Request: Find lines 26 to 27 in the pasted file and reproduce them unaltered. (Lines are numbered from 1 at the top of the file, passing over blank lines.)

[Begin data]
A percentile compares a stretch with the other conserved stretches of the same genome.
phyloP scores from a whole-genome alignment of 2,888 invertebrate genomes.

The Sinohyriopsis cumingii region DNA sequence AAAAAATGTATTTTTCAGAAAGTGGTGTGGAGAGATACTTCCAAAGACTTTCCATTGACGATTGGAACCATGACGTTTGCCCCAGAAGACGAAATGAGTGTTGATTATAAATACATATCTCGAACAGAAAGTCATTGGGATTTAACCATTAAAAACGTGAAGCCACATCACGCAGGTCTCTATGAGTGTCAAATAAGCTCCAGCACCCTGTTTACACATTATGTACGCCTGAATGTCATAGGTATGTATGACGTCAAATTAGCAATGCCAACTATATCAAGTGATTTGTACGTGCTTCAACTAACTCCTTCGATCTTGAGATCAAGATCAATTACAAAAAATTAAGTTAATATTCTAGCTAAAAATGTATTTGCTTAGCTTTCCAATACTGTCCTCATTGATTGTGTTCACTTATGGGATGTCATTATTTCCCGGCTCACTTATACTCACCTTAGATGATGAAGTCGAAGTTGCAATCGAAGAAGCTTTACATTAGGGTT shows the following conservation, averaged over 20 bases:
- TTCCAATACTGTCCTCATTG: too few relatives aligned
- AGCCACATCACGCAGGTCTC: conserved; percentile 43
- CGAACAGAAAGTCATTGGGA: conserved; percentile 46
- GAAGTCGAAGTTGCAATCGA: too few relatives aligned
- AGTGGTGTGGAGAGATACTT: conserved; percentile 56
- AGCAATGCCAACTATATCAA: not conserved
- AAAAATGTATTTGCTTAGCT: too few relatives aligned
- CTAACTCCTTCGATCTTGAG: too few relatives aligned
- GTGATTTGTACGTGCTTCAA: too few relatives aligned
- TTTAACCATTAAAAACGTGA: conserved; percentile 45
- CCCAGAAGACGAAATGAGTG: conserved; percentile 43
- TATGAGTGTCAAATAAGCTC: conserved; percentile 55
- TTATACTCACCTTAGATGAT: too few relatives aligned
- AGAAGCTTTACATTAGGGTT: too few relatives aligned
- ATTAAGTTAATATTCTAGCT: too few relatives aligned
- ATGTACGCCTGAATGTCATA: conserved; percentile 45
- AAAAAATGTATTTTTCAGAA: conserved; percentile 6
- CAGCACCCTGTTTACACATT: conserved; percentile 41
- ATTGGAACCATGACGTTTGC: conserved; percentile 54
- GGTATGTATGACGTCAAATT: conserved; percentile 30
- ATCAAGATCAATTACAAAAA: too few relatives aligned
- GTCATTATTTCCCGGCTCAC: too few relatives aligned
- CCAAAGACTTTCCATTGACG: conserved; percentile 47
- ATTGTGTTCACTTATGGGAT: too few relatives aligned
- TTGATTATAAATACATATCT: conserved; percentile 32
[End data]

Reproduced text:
- CCAAAGACTTTCCATTGACG: conserved; percentile 47
- ATTGTGTTCACTTATGGGAT: too few relatives aligned